Review Rocks-9 practice
Review Rocks-7 practice
Review Rocks-10 practice
Review Rocks-10 practice
Review Rocks-10 practice

SC.7.E.6.2 Identify the patterns within the rock cycle and relate them to surface events (weathering and erosion) and sub-surface events (plate tectonics and mountain building).
What is a Rock? video, learnalong, checked
The Rock Cycle video, learnalong
Change: Fast and Slow video
Erosion video, checked
Continuous Change video, checked
Bioclastics: Rocks With No Minerals video
Weathering and Erosion video, learnalong, checked
Evaporites video, learnalong, checked
Review Rocks-1 practice
Review Erosion-1 practice
Review Erosion-2 practice
Review Erosion-3 practice
Review Erosion-4 practice
Review Erosion-5 practice
Review Rocks-4 practice
Review Rocks-5 practice
Review Rocks-6 practice
Review Rocks-8 practice
Review Rocks-9 practice
Review Rocks-7 practice
Review Rocks-10 practice
Review Rocks-10 practice

Utah


UT.4.III.2.b Distinguish between weathering (i.e., wearing down and breaking of rock surfaces) and erosion (i.e., the movement of materials).
Weathering and Erosion video, learnalong, checked
Change: Fast and Slow video
Erosion video, checked
Review Erosion-1 practice
Review Erosion-2 practice
Review Erosion-3 practice
Review Erosion-4 practice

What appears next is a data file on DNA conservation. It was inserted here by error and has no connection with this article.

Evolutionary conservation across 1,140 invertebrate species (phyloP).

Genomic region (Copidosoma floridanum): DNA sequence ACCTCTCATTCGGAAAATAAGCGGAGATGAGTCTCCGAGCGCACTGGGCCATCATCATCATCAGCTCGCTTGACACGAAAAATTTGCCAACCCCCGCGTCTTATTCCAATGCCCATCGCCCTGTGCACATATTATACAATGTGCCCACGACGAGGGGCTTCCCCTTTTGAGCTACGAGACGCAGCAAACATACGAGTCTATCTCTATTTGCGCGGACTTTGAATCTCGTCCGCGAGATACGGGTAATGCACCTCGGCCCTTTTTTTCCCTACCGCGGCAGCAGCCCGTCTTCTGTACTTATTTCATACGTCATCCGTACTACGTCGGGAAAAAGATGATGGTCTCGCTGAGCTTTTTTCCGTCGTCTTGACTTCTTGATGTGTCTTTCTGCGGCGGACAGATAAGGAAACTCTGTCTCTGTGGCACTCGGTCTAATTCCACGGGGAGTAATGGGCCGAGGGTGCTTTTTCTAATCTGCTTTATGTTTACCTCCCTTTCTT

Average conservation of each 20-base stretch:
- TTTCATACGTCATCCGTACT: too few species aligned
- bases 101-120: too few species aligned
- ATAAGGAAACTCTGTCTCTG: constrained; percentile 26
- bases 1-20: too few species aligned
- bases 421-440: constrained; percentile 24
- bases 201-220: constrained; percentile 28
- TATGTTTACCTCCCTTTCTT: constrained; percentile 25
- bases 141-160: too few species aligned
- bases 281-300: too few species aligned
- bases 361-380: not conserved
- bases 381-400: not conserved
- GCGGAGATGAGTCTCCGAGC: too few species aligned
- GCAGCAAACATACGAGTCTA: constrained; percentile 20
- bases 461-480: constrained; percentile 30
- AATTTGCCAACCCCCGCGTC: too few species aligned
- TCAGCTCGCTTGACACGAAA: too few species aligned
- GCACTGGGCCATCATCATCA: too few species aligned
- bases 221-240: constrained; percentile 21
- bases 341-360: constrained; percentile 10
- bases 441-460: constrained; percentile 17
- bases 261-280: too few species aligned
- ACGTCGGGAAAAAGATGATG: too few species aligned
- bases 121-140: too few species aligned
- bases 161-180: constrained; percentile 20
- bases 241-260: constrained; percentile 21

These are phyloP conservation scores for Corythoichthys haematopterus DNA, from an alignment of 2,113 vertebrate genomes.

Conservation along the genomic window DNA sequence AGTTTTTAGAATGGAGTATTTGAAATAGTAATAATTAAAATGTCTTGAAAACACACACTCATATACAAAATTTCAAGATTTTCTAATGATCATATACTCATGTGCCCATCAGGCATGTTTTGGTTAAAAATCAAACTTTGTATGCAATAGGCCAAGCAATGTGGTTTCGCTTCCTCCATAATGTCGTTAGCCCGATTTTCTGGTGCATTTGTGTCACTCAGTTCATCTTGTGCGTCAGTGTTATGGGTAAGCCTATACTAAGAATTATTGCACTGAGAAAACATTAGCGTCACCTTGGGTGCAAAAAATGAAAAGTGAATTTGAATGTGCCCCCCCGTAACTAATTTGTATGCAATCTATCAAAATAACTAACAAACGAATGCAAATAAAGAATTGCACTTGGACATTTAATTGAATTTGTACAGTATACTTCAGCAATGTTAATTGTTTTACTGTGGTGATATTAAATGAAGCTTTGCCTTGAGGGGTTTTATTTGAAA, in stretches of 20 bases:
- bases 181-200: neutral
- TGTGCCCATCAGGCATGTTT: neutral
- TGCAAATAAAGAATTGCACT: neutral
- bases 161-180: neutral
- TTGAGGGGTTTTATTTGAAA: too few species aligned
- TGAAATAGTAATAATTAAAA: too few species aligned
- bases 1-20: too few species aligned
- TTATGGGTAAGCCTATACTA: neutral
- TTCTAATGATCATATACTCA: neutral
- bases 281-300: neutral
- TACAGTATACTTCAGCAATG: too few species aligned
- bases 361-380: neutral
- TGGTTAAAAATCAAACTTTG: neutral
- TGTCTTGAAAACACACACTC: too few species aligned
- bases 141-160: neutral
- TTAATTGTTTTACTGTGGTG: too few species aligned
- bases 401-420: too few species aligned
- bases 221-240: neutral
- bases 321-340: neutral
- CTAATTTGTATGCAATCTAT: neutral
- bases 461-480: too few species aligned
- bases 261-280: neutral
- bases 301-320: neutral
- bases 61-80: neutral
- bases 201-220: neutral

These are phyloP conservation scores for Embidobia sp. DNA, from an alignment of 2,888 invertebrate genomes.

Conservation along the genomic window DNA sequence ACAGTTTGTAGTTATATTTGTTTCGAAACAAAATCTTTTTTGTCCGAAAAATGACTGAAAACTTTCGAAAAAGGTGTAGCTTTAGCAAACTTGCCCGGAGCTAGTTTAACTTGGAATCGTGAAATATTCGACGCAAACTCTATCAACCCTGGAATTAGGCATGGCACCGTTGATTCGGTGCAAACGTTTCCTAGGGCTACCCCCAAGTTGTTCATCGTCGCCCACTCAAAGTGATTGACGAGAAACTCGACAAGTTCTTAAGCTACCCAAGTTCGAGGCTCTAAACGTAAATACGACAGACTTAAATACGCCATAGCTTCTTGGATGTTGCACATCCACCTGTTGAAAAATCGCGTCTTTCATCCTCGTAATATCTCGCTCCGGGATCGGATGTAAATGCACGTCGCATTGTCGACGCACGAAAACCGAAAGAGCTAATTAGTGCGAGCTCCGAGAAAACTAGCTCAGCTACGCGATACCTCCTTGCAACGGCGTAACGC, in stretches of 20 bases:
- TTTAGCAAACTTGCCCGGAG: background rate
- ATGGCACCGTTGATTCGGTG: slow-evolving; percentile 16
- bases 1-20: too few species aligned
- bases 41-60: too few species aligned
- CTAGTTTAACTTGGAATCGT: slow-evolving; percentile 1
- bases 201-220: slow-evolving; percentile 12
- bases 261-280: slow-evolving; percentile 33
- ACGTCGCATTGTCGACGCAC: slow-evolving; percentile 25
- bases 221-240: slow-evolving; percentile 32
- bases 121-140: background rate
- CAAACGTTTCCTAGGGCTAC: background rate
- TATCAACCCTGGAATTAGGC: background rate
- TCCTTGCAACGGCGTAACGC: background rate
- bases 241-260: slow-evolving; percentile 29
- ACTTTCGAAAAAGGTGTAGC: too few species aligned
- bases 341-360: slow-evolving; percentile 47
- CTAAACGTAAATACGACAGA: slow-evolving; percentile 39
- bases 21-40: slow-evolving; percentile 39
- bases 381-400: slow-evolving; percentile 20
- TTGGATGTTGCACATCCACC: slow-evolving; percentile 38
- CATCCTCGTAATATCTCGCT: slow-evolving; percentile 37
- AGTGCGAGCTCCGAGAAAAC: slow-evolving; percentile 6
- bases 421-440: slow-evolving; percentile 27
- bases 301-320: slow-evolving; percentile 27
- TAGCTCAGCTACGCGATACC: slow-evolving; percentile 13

Review Erosion-5 practice

UT.5.II.1.a Identify the objects, processes, or forces that weather and erode Earth’s surface (e.g., ice, plants, animals, abrasion, gravity, water, wind)
Continuous Change video, checked
Weathering and Erosion video, learnalong, checked
Change: Fast and Slow video
Erosion video, checked
Review Erosion-1 practice
Review Erosion-2 practice
Review Erosion-3 practice
Review Erosion-4 practice
Review Erosion-5 practice

UT.8.III.2.b Describe the role of energy in the processes that change rock materials over time.
Sedimentary Rocks video, learnalong
Change: Fast and Slow video
Erosion video, checked
Continuous Change video, checked
Weathering and Erosion video, learnalong, checked
Igneous Rocks and Bubbles video, free, learnalong, Updated

NGSS


4-ESS2-1 Make observations and/or measurements to provide evidence of the effects of weathering or the rate of erosion by water, ice, wind, or vegetation.
Continuous Change video, checked
Weathering and Erosion video, learnalong, checked
Change: Fast and Slow video
Erosion video, checked
Review Erosion-1 practice
Review Erosion-2 practice
Review Erosion-3 practice
Review Erosion-4 practice
Review Erosion-5 practice

The questions are chosen randomly, so this quest will be different each time you reload the page.